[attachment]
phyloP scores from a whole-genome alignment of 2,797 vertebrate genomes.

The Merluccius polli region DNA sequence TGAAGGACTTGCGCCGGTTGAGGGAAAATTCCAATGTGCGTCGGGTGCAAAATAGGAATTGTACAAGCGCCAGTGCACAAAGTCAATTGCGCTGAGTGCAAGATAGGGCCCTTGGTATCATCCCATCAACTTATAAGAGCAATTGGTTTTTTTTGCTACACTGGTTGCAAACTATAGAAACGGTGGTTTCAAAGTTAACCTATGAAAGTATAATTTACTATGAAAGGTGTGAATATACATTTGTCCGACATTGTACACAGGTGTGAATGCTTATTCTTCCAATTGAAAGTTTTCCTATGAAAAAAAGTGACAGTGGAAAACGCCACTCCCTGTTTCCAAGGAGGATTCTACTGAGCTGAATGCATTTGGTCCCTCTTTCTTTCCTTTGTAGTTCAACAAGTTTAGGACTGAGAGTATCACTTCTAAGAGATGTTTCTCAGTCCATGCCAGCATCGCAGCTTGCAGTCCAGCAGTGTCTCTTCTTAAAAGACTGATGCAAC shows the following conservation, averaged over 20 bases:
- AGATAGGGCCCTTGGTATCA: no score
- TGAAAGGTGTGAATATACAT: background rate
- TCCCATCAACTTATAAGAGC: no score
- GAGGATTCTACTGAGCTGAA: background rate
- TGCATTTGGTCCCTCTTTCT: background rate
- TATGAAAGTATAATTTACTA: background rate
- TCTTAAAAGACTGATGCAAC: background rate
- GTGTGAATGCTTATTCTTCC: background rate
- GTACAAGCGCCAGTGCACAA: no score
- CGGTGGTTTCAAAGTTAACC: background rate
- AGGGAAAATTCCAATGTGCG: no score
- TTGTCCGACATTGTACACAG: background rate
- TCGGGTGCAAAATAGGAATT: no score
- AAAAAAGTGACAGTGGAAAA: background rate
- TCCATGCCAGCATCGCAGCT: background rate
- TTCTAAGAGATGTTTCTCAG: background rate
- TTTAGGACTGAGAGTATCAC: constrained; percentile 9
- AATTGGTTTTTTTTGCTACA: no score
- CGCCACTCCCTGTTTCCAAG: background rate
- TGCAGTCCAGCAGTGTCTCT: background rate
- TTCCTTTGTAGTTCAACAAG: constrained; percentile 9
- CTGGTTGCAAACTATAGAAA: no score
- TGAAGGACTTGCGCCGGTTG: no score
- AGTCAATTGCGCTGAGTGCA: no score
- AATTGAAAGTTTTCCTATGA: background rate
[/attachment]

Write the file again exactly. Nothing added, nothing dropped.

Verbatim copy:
phyloP scores from a whole-genome alignment of 2,797 vertebrate genomes.

The Merluccius polli region DNA sequence TGAAGGACTTGCGCCGGTTGAGGGAAAATTCCAATGTGCGTCGGGTGCAAAATAGGAATTGTACAAGCGCCAGTGCACAAAGTCAATTGCGCTGAGTGCAAGATAGGGCCCTTGGTATCATCCCATCAACTTATAAGAGCAATTGGTTTTTTTTGCTACACTGGTTGCAAACTATAGAAACGGTGGTTTCAAAGTTAACCTATGAAAGTATAATTTACTATGAAAGGTGTGAATATACATTTGTCCGACATTGTACACAGGTGTGAATGCTTATTCTTCCAATTGAAAGTTTTCCTATGAAAAAAAGTGACAGTGGAAAACGCCACTCCCTGTTTCCAAGGAGGATTCTACTGAGCTGAATGCATTTGGTCCCTCTTTCTTTCCTTTGTAGTTCAACAAGTTTAGGACTGAGAGTATCACTTCTAAGAGATGTTTCTCAGTCCATGCCAGCATCGCAGCTTGCAGTCCAGCAGTGTCTCTTCTTAAAAGACTGATGCAAC shows the following conservation, averaged over 20 bases:
- AGATAGGGCCCTTGGTATCA: no score
- TGAAAGGTGTGAATATACAT: background rate
- TCCCATCAACTTATAAGAGC: no score
- GAGGATTCTACTGAGCTGAA: background rate
- TGCATTTGGTCCCTCTTTCT: background rate
- TATGAAAGTATAATTTACTA: background rate
- TCTTAAAAGACTGATGCAAC: background rate
- GTGTGAATGCTTATTCTTCC: background rate
- GTACAAGCGCCAGTGCACAA: no score
- CGGTGGTTTCAAAGTTAACC: background rate
- AGGGAAAATTCCAATGTGCG: no score
- TTGTCCGACATTGTACACAG: background rate
- TCGGGTGCAAAATAGGAATT: no score
- AAAAAAGTGACAGTGGAAAA: background rate
- TCCATGCCAGCATCGCAGCT: background rate
- TTCTAAGAGATGTTTCTCAG: background rate
- TTTAGGACTGAGAGTATCAC: constrained; percentile 9
- AATTGGTTTTTTTTGCTACA: no score
- CGCCACTCCCTGTTTCCAAG: background rate
- TGCAGTCCAGCAGTGTCTCT: background rate
- TTCCTTTGTAGTTCAACAAG: constrained; percentile 9
- CTGGTTGCAAACTATAGAAA: no score
- TGAAGGACTTGCGCCGGTTG: no score
- AGTCAATTGCGCTGAGTGCA: no score
- AATTGAAAGTTTTCCTATGA: background rate